England’s care regulator has been accused of failing to keep private nursing home residents safe after a family alleged a delay in exposing serious risks led to a loved one’s painful premature death.
Relatives of Bernard Chatting, 89, said they relied on a “good” rating from the Care Quality Commission when they moved him into a £1,200-a-week home in Dorset. But after he experienced care so unsafe he ended up in hospital and died a few weeks later, it emerged the CQC already knew the home was failing badly.
The case comes as CQC’s traffic light ratings become increasingly important for people looking to place relatives in England’s 17,000 care homes amid a staffing and funding crisis which experts fear could increase the risk of maltreatment of the most vulnerable citizens. The ratings from inadequate to outstanding are one of the few ways that families can check care standards.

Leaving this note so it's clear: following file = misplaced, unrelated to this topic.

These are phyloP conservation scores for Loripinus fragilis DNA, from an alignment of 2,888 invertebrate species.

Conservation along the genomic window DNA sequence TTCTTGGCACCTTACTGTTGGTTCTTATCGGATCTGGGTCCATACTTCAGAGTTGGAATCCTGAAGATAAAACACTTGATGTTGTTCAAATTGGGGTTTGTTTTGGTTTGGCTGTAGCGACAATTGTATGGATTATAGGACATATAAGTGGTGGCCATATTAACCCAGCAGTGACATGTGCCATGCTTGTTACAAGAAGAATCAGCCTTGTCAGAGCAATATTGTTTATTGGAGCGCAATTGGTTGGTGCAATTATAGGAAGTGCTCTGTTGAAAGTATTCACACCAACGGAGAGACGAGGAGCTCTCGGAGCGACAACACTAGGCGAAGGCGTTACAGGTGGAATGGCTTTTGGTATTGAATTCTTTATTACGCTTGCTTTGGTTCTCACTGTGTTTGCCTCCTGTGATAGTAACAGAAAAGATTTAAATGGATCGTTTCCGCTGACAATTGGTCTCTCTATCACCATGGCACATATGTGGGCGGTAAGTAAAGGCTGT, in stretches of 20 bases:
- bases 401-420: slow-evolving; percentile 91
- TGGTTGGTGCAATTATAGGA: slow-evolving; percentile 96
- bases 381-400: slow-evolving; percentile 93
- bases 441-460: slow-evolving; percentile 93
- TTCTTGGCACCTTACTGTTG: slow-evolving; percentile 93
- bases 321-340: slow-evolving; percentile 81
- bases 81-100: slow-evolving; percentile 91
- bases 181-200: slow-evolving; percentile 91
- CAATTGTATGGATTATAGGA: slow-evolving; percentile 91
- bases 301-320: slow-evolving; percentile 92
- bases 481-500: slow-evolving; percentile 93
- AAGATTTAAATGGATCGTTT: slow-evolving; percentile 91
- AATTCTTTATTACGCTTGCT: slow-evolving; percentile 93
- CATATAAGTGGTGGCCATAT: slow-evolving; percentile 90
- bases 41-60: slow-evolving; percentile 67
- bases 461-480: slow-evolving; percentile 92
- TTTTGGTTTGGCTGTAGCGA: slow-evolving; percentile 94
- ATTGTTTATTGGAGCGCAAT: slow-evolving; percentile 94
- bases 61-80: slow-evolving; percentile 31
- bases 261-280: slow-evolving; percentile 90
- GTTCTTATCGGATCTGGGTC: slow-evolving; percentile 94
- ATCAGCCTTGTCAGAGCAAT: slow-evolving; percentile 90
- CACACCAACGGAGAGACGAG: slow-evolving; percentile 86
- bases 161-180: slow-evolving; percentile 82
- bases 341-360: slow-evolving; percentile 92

“We wouldn’t have sent Dad there if we knew,” said Chatting’s son-in-law, Phil Davenport. “It is beyond my understanding how the CQC inspect, have serious concerns, and yet not advise the public more quickly.
Source: The Guardian, 8 March 2023
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